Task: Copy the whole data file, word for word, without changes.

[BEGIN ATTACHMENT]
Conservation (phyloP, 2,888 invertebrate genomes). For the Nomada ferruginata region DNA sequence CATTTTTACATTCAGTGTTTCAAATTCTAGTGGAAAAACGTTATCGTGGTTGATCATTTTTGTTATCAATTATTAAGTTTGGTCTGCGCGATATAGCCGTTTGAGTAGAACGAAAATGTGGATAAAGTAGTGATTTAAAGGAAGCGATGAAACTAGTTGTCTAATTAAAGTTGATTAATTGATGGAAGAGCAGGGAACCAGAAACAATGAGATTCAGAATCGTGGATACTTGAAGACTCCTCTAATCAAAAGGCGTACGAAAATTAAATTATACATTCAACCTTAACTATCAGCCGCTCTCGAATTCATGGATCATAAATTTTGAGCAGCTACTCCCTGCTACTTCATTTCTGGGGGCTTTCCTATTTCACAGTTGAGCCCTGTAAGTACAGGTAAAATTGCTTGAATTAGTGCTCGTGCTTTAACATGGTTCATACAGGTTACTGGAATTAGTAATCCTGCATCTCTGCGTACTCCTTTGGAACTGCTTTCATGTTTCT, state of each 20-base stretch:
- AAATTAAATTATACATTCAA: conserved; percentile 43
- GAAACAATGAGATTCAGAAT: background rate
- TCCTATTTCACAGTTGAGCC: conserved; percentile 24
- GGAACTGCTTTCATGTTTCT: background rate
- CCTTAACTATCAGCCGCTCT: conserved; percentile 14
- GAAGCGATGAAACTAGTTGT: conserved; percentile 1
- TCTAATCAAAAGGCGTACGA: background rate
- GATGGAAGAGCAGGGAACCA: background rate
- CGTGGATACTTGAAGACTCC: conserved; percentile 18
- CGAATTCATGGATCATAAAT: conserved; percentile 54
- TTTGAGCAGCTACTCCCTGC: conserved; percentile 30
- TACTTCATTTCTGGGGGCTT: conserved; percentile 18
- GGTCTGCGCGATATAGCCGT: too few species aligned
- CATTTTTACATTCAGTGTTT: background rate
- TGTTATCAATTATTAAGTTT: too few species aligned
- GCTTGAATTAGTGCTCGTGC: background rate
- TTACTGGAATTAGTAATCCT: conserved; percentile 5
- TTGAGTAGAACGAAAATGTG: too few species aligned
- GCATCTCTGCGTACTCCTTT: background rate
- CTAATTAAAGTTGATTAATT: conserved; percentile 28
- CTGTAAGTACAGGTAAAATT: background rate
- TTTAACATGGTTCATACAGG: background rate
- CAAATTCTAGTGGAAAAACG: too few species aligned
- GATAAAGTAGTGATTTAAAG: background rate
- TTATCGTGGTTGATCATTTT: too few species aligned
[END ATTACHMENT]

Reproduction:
Conservation (phyloP, 2,888 invertebrate genomes). For the Nomada ferruginata region DNA sequence CATTTTTACATTCAGTGTTTCAAATTCTAGTGGAAAAACGTTATCGTGGTTGATCATTTTTGTTATCAATTATTAAGTTTGGTCTGCGCGATATAGCCGTTTGAGTAGAACGAAAATGTGGATAAAGTAGTGATTTAAAGGAAGCGATGAAACTAGTTGTCTAATTAAAGTTGATTAATTGATGGAAGAGCAGGGAACCAGAAACAATGAGATTCAGAATCGTGGATACTTGAAGACTCCTCTAATCAAAAGGCGTACGAAAATTAAATTATACATTCAACCTTAACTATCAGCCGCTCTCGAATTCATGGATCATAAATTTTGAGCAGCTACTCCCTGCTACTTCATTTCTGGGGGCTTTCCTATTTCACAGTTGAGCCCTGTAAGTACAGGTAAAATTGCTTGAATTAGTGCTCGTGCTTTAACATGGTTCATACAGGTTACTGGAATTAGTAATCCTGCATCTCTGCGTACTCCTTTGGAACTGCTTTCATGTTTCT, state of each 20-base stretch:
- AAATTAAATTATACATTCAA: conserved; percentile 43
- GAAACAATGAGATTCAGAAT: background rate
- TCCTATTTCACAGTTGAGCC: conserved; percentile 24
- GGAACTGCTTTCATGTTTCT: background rate
- CCTTAACTATCAGCCGCTCT: conserved; percentile 14
- GAAGCGATGAAACTAGTTGT: conserved; percentile 1
- TCTAATCAAAAGGCGTACGA: background rate
- GATGGAAGAGCAGGGAACCA: background rate
- CGTGGATACTTGAAGACTCC: conserved; percentile 18
- CGAATTCATGGATCATAAAT: conserved; percentile 54
- TTTGAGCAGCTACTCCCTGC: conserved; percentile 30
- TACTTCATTTCTGGGGGCTT: conserved; percentile 18
- GGTCTGCGCGATATAGCCGT: too few species aligned
- CATTTTTACATTCAGTGTTT: background rate
- TGTTATCAATTATTAAGTTT: too few species aligned
- GCTTGAATTAGTGCTCGTGC: background rate
- TTACTGGAATTAGTAATCCT: conserved; percentile 5
- TTGAGTAGAACGAAAATGTG: too few species aligned
- GCATCTCTGCGTACTCCTTT: background rate
- CTAATTAAAGTTGATTAATT: conserved; percentile 28
- CTGTAAGTACAGGTAAAATT: background rate
- TTTAACATGGTTCATACAGG: background rate
- CAAATTCTAGTGGAAAAACG: too few species aligned
- GATAAAGTAGTGATTTAAAG: background rate
- TTATCGTGGTTGATCATTTT: too few species aligned